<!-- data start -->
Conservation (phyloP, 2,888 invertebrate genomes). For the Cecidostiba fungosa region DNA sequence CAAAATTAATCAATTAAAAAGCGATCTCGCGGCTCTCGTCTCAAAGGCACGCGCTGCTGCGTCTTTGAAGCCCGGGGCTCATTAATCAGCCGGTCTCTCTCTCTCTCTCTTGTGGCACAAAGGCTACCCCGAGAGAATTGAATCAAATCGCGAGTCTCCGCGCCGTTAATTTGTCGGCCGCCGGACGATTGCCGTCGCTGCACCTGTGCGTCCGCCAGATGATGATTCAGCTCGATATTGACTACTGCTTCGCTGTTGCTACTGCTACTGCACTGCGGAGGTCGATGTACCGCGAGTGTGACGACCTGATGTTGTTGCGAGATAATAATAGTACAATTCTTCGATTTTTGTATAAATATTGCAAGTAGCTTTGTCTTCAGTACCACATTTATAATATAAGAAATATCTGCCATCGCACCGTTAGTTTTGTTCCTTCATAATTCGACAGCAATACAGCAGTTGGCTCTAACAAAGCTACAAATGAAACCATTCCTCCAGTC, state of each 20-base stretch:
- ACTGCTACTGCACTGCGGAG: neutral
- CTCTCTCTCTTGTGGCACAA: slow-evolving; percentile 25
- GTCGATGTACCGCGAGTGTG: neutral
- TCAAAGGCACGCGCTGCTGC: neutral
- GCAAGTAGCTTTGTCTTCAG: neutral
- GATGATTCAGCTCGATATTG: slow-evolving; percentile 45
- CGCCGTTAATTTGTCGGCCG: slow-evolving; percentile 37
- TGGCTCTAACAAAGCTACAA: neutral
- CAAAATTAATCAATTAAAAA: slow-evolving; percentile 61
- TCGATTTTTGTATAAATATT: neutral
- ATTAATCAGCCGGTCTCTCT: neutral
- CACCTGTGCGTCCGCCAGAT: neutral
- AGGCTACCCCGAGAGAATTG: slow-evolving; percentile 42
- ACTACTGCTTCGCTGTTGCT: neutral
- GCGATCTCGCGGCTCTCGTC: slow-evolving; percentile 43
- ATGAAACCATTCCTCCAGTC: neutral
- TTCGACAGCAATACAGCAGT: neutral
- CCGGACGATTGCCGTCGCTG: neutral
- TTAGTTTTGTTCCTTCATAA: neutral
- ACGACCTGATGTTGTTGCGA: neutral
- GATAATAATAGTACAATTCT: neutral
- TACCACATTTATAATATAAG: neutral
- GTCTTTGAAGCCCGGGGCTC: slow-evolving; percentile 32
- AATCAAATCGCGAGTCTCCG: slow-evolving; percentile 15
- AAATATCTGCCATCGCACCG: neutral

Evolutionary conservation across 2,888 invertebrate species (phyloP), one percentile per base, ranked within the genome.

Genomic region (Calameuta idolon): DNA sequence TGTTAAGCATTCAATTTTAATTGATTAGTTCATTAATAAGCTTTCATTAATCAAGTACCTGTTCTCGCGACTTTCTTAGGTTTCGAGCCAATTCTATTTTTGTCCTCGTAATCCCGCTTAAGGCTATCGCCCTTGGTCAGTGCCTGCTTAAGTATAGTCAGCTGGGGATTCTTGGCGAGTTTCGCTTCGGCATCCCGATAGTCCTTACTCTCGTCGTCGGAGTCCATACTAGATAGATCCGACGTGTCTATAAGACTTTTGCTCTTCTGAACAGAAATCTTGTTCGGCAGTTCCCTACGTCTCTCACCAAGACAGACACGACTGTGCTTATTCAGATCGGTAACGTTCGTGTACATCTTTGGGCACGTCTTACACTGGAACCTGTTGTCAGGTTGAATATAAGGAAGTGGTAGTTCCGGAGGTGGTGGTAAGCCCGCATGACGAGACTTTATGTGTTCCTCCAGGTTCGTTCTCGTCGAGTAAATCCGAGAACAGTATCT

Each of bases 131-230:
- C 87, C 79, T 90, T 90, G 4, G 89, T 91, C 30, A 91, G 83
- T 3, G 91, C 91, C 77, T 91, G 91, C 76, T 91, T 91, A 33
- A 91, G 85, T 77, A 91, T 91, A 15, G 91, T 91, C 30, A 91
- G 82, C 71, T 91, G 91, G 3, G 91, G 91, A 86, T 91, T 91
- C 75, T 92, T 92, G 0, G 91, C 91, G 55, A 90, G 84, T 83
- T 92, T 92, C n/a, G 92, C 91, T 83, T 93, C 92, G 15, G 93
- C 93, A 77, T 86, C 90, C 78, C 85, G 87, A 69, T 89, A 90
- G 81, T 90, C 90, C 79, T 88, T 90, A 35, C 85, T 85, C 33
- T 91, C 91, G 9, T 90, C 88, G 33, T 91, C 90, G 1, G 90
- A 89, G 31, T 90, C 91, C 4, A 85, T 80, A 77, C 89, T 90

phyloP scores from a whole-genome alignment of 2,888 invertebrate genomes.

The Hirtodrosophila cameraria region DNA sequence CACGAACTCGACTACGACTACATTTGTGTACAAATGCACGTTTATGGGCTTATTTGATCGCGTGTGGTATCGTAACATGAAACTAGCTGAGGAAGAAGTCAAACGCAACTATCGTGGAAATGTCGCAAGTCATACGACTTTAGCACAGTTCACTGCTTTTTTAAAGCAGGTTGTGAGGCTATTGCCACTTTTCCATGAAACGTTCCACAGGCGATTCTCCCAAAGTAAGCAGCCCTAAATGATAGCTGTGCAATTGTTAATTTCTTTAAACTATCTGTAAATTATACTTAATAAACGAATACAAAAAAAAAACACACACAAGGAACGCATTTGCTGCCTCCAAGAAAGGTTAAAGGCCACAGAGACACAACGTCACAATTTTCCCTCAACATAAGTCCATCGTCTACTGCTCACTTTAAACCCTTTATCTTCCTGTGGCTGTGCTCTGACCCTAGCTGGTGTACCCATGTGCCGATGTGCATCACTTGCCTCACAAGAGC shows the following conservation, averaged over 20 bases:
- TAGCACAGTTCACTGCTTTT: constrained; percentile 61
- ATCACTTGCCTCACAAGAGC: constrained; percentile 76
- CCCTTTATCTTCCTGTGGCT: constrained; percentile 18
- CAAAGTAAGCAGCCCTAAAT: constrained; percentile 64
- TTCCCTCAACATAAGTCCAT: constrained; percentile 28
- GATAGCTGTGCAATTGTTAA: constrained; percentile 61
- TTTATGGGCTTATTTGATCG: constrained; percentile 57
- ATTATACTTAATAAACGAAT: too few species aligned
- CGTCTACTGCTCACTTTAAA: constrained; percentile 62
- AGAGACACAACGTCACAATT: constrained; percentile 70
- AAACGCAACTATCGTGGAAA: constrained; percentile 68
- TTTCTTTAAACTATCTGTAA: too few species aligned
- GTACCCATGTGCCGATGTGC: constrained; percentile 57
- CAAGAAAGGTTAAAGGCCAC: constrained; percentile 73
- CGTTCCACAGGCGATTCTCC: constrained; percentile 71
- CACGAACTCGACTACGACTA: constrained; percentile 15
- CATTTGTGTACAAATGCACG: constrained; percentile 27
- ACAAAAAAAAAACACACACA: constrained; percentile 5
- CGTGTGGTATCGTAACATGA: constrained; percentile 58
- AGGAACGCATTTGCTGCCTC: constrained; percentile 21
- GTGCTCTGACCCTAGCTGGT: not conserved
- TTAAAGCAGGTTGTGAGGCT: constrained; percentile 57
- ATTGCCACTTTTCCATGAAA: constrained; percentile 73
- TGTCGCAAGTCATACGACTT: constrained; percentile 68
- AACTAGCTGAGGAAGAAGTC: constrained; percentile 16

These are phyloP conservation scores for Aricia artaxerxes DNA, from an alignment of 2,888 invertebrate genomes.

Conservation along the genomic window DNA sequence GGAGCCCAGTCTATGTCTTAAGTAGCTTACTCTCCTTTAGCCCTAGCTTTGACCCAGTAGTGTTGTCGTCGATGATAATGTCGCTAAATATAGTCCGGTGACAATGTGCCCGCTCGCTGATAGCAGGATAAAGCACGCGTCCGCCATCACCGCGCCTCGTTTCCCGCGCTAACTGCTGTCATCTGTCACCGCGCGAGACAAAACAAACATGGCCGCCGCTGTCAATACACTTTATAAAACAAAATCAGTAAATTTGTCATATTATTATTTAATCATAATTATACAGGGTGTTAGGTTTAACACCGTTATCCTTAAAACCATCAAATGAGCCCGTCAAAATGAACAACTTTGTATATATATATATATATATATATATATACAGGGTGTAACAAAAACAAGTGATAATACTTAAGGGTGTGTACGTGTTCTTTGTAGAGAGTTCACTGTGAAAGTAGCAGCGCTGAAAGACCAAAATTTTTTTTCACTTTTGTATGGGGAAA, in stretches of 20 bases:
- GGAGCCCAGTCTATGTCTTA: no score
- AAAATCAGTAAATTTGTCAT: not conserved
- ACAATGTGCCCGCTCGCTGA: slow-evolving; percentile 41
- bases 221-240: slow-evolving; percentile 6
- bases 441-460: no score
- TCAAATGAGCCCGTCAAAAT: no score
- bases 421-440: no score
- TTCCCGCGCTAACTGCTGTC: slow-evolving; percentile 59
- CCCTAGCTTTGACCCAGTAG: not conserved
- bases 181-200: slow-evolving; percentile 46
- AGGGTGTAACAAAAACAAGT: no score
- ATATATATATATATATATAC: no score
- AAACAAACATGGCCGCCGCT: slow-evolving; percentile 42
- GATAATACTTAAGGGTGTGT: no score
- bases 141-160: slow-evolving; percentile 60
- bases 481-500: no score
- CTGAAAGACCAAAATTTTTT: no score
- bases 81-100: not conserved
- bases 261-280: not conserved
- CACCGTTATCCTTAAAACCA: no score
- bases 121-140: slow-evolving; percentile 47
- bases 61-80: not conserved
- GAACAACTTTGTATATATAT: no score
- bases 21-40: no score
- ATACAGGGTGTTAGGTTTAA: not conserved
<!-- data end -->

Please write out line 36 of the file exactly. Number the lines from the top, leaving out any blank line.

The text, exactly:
- C 93, A 77, T 86, C 90, C 78, C 85, G 87, A 69, T 89, A 90